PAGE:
Thus, the role of the single mode waveguide for DARWIN is to filter infrared signals in the whole operating range from 4–20 µm with the lowest optical loss and highest achievable coupling efficiency. One practical requirement is that the mode field diameter (MFD) has to be much smaller than the cladding diameter of the waveguide to ensure the confinement of the mode. The MFD is defined as the diameter where the mode field intensity is dropped to 1/e2 of the maximum value. A single mode optical waveguide, based on a step-index configuration, is designed to be single mode for wavelengths above a certain cut-off wavelength value. Assuming a fix focal lens coupling optics, the coupling efficiency has a maximum at a certain wavelength (for example the cut-off wavelength) and drops very rapidly for the rest of the operational wavelength range. This constraint makes the development and operation of a single mode waveguide very challenging over such broad wavelength range. Another challenge is the low level of maturity of materials and manufacturing processes in the mid-infrared spectral region.
The requirements for the single mode waveguide as specified by ESA are presented in the table below.
2.2 Single mode glass fibers for the mid IR
Different types of single mode guides are being studied to meet the DARWIN requirements: microstructured fibers , rib waveguides , hollow waveguides  and conventional step-index fibers which are the object of the present work. The waveguide needs to transmit light in a broad infrared range. Two families of materials have a high potential to be used for the fabrication of such a device: infrared glasses or silver halide polycristals.
Infrared step-index fibers based on polycrystalline materials have been developed in the framework of the Terrestrial Planet Finder program, TPF, funded by the NASA in one hand [7,8], and in the framework of the Darwin ESA program on the other hand . These authors have shown that their fibers behave as single mode guides at 10,6 µm [8,9]. In , the optical losses were evaluated to be in the range 20–30 dB.m-1. More recently, another group succeeded in designing microstructured fiber made of silver halide polycristals . This device behaves also as a single mode guide with much lower losses: around 2 dB.m-1 measured by the cut-back method.
Infrared glasses showing a spectral transmission up to wavelengths beyond 15 µm include halide glasses which are known to be highly hydroscopic [11, 12], and the chalcogenide glass family [13–18]. In the vast chalcogenide glass family, some specific compositions, especially those based on As, S, Se, exhibit excellent glass forming ability and good chemical and mechanical properties that make them suitable for fiber drawing. Most of the attention has been paid to elaborate optical fibers for the telecommunication industry. These fibers usually cover the near infrared region (<5 µm) [19–21] and/or are not single mode , making them unsuitable for the DARWIN space application.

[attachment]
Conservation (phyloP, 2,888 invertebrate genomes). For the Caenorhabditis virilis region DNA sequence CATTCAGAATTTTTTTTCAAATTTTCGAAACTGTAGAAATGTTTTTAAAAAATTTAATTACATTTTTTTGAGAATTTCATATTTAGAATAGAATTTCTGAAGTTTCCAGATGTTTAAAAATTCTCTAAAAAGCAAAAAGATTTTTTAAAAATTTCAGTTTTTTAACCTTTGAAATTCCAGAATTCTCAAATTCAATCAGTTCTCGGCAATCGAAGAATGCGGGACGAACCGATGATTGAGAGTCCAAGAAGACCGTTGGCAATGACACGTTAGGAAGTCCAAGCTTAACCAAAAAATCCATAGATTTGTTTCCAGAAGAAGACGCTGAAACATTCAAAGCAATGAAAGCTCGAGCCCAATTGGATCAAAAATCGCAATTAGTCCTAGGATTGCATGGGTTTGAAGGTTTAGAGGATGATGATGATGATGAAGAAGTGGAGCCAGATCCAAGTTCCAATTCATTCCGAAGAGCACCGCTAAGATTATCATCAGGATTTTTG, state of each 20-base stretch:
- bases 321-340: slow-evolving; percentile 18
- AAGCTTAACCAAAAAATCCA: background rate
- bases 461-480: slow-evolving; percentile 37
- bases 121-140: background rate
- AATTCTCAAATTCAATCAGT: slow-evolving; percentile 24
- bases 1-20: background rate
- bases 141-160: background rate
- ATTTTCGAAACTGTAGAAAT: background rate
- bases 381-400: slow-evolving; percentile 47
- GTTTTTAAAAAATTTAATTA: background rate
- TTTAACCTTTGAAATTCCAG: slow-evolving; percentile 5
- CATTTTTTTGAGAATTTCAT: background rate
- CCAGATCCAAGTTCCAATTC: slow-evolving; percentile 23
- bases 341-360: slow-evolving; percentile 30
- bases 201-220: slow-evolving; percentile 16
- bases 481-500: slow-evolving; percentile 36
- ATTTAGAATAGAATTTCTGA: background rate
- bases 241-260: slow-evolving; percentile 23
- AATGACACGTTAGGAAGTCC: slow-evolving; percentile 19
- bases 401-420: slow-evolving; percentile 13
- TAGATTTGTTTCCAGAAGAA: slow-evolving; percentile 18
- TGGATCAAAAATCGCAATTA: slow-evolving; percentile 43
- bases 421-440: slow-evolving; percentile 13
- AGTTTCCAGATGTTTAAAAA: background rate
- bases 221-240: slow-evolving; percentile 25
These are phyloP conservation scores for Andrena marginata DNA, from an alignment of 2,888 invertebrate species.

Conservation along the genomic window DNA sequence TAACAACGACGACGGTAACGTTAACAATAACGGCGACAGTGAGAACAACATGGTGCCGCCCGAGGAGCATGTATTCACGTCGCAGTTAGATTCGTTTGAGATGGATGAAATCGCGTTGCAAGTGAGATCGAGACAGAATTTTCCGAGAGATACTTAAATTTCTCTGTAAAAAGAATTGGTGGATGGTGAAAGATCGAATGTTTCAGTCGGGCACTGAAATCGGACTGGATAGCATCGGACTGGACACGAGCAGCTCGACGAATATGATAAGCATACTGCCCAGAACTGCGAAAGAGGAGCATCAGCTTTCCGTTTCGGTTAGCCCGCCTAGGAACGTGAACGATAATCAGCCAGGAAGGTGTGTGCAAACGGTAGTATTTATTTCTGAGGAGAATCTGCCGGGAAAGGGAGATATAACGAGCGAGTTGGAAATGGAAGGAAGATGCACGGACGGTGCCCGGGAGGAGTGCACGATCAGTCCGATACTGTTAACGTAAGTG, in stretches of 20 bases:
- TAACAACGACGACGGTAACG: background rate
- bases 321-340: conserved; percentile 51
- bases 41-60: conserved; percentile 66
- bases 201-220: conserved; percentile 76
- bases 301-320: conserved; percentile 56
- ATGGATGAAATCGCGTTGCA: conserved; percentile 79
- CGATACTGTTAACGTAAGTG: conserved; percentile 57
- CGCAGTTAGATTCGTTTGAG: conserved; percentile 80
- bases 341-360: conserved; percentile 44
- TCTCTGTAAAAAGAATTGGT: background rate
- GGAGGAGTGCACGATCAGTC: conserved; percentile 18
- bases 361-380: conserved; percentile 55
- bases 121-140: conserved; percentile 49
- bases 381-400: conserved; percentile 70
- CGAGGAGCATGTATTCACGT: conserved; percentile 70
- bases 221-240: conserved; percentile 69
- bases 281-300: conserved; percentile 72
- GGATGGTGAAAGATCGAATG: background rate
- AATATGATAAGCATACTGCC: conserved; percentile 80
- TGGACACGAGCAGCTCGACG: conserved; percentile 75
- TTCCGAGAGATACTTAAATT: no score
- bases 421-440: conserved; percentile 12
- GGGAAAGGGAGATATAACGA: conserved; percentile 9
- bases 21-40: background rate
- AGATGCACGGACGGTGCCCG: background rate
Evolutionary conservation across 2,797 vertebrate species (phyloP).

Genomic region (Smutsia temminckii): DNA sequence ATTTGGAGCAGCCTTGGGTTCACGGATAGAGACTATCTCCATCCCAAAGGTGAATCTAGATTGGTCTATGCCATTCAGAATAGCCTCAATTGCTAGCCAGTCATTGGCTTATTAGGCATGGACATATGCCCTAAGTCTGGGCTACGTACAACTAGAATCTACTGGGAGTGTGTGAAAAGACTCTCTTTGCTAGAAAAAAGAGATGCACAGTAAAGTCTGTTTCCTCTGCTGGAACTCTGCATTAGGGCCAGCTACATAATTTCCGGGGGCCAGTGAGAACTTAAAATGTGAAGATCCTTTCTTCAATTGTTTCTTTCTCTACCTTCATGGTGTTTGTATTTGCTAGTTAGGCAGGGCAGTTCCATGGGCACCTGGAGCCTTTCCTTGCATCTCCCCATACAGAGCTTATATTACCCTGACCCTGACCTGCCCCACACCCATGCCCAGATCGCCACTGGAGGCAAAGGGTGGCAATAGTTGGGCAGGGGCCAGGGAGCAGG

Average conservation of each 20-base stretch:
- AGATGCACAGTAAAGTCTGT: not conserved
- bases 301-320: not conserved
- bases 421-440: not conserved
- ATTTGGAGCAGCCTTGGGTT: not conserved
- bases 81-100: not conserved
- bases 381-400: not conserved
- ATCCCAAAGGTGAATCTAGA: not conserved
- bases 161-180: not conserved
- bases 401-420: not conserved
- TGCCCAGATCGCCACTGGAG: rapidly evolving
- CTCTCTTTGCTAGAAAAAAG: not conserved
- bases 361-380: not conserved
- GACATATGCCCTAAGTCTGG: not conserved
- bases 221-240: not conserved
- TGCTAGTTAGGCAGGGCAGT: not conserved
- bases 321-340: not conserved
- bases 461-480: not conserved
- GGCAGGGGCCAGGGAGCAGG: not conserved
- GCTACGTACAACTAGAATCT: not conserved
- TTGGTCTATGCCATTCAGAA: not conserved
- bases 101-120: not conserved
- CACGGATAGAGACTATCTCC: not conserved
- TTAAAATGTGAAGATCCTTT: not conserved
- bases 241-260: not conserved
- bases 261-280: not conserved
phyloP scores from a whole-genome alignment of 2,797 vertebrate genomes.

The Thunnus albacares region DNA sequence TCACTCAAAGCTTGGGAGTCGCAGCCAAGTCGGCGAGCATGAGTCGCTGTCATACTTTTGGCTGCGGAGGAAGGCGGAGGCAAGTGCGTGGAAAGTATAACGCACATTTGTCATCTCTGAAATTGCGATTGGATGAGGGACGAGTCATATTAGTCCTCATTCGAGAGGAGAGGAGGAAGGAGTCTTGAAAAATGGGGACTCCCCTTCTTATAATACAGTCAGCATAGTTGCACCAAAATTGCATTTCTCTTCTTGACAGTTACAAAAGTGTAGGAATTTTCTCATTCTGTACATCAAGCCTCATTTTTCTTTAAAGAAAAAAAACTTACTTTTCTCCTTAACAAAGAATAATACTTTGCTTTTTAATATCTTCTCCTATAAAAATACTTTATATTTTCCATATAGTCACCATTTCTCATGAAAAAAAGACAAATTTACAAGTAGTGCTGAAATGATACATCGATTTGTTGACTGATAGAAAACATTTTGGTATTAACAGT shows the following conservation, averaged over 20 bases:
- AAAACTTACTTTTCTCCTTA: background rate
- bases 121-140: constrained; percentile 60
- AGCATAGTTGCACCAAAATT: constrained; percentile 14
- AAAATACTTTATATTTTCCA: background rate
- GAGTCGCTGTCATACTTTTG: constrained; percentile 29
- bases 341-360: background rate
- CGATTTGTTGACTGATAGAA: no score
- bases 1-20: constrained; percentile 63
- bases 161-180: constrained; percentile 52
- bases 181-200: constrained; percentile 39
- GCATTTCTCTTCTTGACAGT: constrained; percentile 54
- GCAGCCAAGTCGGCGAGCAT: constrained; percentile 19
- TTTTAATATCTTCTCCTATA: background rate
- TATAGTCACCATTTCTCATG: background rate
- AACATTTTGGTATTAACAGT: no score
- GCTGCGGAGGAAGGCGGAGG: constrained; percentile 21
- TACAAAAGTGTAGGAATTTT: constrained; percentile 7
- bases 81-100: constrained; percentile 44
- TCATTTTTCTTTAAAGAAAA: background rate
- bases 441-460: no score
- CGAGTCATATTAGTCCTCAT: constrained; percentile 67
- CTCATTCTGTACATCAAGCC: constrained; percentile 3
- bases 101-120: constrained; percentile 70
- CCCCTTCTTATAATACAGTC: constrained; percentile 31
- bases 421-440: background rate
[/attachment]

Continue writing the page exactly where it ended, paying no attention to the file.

In order to exhibit the higher transparency in the mid infrared range, low phonon glasses are necessary. Consequently, the best compromise is a glass composition containing selenium combined to a maximum of tellurium, while keeping a strong resistance toward crystallisation. The selected glass composition, transparent in the lower wavelength part (4–12 µm) of the DARWIN spectral region, is the so-called TAS glass having the atomic composition Te2As3Se5. From this composition several bare (‘mono-index’) fibers have already been prepared. The typical attenuation curve for this multimode waveguide exhibits a transmission window from 2 to 12 µm with attenuation in the range of 2 dB.m-1 at 10.6 µm . Thus, a single mode TAS glass fiber could be envisaged to be used in the lower DARWIN wavelength range (<12µm). The feasibility of such a single mode fiber has been demonstrated  and technical notes have been written on the stage development of this device [25–27]. In the following, the authors propose to gather all the relevant results that lead to the first single mode optical fiber made from glass, for which single mode propagation at 10.6 µm was demonstrated.